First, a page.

A baby has been born to the first Syrian refugees to be sent to the Outer Hebrides – and only weeks after they arrived.
The baby girl was born last week at the Western Isles Hospital in Stornoway.
She was born to one of two Syrian families who only came to the islands in July.
It was known that the mother was pregnant before she arrived on the isle of Lewis.
A spokesman for Western Isles Council confirmed:”A baby girl was born to a family who already have children. Mother and daughter are doing well.”
Western Isles Council found accommodation for the eight refugees as part of a UK government-funded scheme.
The families are related and include young children. They live in Stornoway.
More than 30 people have volunteered to help the refugees settle in.
The resettlement scheme was set up in response to the war in Syria and offers homes to refugees in Scotland and the rest of the UK.
The council is among Scottish local authorities to provide accommodation.
The families are the first to be settled in the Western Isles.two families of refugees are also expected in the future. A report will go before the policy and resources committee in private tomorrow/today (Wed) to update councillors on the situation.
Council leader Angus Campbell said previously that local agencies had worked hard to make the arrival of families as “discreet and smooth as possible.”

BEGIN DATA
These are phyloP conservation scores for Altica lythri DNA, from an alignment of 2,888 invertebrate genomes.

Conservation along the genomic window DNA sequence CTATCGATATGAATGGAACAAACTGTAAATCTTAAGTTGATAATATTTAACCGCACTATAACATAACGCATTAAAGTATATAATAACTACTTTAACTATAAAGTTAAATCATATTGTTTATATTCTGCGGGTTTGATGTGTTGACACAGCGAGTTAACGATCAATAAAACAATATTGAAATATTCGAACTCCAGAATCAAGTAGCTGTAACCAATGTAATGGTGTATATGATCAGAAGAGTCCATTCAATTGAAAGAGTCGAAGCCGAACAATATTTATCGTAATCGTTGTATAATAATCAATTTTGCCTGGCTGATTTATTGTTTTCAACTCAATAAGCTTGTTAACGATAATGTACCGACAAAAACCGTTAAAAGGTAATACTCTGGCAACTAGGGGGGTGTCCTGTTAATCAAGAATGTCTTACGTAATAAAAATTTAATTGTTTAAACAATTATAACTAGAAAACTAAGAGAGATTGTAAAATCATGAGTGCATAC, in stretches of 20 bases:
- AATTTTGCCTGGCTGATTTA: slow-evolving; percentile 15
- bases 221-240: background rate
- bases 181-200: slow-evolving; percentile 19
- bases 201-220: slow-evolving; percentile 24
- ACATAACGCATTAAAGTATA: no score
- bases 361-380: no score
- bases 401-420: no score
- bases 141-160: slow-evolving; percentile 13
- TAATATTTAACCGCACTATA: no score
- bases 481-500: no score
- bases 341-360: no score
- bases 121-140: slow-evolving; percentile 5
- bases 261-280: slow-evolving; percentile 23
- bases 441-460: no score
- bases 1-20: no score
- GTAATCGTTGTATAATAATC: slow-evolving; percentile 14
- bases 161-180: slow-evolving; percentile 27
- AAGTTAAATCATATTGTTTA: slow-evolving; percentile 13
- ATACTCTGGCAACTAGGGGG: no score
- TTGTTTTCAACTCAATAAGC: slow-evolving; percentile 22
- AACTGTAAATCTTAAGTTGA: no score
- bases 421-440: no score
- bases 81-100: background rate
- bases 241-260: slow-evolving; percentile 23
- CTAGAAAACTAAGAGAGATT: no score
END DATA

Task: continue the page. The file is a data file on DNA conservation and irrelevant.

The priority will be an intensive course of English language classes although an interpreter service was available in the first few weeks.
Mr Campbell said recently: “The various agencies, community organisations and volunteers are currently working to give the families the basic support and space that they need to re-adjust to family life here in the Hebrides.
“I am heartened to hear that a welcoming response from our community has already been appreciated by the families.
“We are already a diverse community and whilst we can offer much to people moving here, we can also learn from others and increase the richness of our society.
“I think that communities in Scotland generally and particularly in the Outer Hebrides, have an understanding of why people sometimes have to leave their homes and everything they know in order to start a new life elsewhere.”
The families receive the same support as other homeless households in the community who require accommodation.